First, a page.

Colorado Rockies: Raising a glass to Coors Field on its 25th birthday

DENVER - JUNE 30: Fans leave the front entrance of Coors Field as the Arizona Diamondbacks play the Colorado Rockies into the evening in the National League game at Coors Field on June 30, 2003 in Denver, Colorado. The Diamondbacks defeated the Rockies 8-7 in 12 innings. (Photo by Brian Bahr/Getty Images)
DENVER - JUNE 30: Fans leave the front entrance of Coors Field as the Arizona Diamondbacks play the Colorado Rockies into the evening in the National League game at Coors Field on June 30, 2003 in Denver, Colorado. The Diamondbacks defeated the Rockies 8-7 in 12 innings. (Photo by Brian Bahr/Getty Images) /
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Raise a glass, Colorado Rockies fans. Coors Field is officially 25 years old and has never looked better.

On April 26, 1995, the Colorado Rockies hosted the New York Mets in the first game at Coors Field. The move to 20th and Blake came after the Rockies spent the first two years of their existence at Mile High Stadium, establishing eye-popping attendance marks. In 52 out of 135 games over the 1993 campaign and the strike-shortened 1994 season at Mile High, the Rockies drew more than 60,000 fans. In 21 of those games, more than 70,000 fans were in attendance.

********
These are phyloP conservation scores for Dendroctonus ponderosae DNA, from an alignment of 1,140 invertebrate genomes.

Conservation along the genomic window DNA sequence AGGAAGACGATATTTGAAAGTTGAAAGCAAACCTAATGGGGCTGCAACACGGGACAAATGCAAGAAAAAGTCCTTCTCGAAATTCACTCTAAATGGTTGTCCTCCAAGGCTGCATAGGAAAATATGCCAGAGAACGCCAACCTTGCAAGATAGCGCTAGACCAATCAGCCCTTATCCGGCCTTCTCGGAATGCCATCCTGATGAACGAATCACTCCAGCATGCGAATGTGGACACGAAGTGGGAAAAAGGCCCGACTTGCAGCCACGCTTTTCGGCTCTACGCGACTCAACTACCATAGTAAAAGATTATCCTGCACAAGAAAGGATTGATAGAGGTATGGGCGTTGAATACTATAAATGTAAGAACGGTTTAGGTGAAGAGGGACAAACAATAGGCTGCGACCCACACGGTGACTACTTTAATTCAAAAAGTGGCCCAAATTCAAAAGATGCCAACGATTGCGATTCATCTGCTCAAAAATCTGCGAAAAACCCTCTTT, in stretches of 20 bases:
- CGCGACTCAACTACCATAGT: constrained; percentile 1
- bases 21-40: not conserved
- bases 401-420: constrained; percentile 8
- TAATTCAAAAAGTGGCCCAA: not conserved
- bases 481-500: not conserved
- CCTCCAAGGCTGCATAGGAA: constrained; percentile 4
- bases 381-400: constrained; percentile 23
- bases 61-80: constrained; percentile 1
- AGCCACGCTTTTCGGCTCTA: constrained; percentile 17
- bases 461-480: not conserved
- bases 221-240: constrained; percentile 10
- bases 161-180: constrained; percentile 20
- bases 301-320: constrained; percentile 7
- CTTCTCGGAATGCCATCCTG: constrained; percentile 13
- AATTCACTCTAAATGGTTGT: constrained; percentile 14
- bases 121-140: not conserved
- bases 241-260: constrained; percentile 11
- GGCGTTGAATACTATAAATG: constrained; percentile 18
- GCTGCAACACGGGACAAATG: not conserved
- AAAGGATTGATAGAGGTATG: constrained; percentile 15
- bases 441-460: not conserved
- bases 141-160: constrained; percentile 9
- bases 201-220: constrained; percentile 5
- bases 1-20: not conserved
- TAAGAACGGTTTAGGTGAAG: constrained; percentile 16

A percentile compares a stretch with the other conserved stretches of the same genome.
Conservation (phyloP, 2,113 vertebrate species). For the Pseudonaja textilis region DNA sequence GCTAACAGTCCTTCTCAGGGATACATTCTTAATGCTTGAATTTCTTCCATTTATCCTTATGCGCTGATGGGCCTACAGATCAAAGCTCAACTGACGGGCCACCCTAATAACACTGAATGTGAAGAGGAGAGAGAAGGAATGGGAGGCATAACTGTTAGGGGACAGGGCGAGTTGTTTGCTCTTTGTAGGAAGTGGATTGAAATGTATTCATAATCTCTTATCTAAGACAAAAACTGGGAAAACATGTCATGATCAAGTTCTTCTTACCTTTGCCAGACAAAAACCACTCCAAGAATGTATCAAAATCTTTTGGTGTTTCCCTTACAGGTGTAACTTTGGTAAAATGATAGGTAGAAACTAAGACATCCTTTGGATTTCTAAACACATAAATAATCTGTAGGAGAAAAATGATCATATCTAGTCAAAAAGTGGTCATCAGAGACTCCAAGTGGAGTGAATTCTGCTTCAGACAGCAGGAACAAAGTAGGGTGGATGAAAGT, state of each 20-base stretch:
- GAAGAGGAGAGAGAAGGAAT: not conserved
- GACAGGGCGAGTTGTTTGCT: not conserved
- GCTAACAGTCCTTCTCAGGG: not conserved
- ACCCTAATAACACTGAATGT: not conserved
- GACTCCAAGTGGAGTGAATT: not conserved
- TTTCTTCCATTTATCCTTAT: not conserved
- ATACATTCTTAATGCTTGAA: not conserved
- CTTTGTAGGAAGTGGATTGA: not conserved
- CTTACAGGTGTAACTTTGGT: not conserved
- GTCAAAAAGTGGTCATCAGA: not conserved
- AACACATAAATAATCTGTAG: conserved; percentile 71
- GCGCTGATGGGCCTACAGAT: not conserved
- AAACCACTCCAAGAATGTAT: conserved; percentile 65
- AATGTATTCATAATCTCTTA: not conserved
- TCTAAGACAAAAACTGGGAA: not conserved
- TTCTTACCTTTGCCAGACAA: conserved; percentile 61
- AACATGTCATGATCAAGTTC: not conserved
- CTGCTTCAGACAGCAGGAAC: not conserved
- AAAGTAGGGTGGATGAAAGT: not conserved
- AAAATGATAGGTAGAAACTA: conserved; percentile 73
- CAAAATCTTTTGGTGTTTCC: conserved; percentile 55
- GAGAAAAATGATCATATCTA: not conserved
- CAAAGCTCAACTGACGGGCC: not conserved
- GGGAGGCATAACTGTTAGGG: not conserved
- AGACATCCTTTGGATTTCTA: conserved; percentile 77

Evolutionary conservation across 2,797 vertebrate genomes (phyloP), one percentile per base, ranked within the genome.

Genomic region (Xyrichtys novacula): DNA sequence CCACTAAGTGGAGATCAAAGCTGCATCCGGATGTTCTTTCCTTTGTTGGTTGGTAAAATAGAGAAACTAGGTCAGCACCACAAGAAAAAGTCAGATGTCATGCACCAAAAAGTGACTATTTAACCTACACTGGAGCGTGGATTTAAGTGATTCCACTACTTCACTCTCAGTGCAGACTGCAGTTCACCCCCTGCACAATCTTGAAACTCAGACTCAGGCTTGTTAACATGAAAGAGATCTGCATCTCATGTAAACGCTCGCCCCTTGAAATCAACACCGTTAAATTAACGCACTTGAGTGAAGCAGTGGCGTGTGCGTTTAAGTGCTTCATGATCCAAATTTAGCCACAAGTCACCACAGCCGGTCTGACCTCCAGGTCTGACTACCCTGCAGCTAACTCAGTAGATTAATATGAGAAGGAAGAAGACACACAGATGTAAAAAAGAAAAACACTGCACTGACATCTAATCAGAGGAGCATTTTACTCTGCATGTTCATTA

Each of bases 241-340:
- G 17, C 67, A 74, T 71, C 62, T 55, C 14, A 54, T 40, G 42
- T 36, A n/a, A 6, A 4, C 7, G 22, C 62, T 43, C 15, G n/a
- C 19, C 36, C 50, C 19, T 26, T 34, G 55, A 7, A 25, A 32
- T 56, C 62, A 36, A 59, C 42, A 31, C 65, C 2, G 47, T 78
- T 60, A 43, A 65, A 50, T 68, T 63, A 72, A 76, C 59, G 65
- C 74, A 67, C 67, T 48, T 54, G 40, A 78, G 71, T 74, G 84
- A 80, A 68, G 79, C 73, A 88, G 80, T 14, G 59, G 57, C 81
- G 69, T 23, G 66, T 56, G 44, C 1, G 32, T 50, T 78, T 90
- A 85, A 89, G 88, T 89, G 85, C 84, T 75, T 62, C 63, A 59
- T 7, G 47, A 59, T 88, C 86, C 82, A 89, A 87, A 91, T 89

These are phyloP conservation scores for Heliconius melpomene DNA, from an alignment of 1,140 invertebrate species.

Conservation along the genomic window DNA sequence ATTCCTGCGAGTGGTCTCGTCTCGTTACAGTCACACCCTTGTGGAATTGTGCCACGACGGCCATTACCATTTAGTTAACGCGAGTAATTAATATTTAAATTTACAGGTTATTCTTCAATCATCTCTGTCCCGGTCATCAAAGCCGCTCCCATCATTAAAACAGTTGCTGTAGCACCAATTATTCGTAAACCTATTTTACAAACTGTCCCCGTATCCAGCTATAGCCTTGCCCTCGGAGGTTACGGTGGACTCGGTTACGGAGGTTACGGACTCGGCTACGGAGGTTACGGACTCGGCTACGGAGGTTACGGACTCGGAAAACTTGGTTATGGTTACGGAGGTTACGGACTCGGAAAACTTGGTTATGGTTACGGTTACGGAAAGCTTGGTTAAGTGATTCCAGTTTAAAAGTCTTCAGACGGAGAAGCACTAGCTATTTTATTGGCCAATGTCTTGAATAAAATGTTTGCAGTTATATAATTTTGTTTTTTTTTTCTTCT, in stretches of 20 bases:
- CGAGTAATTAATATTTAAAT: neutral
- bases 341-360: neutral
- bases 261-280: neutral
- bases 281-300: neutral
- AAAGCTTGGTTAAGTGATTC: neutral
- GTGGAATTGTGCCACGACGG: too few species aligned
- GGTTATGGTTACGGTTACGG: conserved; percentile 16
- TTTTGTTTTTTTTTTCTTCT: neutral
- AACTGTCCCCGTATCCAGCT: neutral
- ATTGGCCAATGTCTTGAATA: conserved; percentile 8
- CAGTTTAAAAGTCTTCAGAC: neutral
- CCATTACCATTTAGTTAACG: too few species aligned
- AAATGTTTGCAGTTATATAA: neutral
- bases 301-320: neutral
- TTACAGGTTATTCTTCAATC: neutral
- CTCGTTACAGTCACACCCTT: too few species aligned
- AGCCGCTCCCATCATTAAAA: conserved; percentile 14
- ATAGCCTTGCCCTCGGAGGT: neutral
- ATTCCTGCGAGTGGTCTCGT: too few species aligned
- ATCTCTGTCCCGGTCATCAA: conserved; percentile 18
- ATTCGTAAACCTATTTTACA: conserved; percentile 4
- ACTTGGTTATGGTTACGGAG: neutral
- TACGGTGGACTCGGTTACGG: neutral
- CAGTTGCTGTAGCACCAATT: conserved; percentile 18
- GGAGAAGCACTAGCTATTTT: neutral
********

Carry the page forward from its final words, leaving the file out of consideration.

But let’s go back to that very first game at Coors Field, which cost $215 million to build. Playing against the Mets (the same franchise which hosted the Rockies in the Colorado franchise’s first-ever game on April 5, 1993), the Rockies quickly jumped on the scoreboard on a 42-degree night. Larry Walker‘s double in the bottom of the first plated Walt Weiss and, two batters later, Dante Bichette would hit a sacrifice fly to give Colorado a 2-0 edge.

Thirteen innings later, Bichette would hit another fly ball. This one, however, would sail into the left field seats for a three-run homer to give the Rockies an 11-9 win and welcome the new park into the league in style.

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Today, on the 25th anniversary of Coors Field’s opening and Bichette’s heroics, let’s take a moment to truly appreciate how the park has transformed LoDo and the Denver sports scene. This article from The Denver Post has a tremendous breakdown of how Coors Field has impacted Denver through the years. There’s also no question that McGregor Square will continue that transformation when it is scheduled to open next year.

Comprised of 1.4 million bricks and 8,975 tons of steel, Coors Field is now the third-oldest ballpark in the National League, behind Wrigley Field and Dodger Stadium. There have been plenty of upgrades to the stadium to keep it looking young, including the new scoreboard in 2018 that is 258 percent larger than the former Coors Field scoreboard. Though Rockies fans haven’t seen it yet, the stadium’s playing surface has been completely rebuilt and is just waiting the start of the 2020 campaign, just like the rest of us.

From the Rockpile to the Rooftop and all points in between, Coors Field continues to represent one of the most scenic ballparks in Major League Baseball. For 25 years, there have been spectacular sunsets and moments on the field, including Matt Holliday touching home plate in Game 163 and Nolan Arenado breaking San Francisco’s heart with a walkoff home run for the cycle.

Next. Arguing over which game was the best-pitched in Rockies history. dark

Here’s to Coors Field and everything it represents for Rockies fans and downtown Denver. Happy 25th birthday and here’s to many more years of memories.

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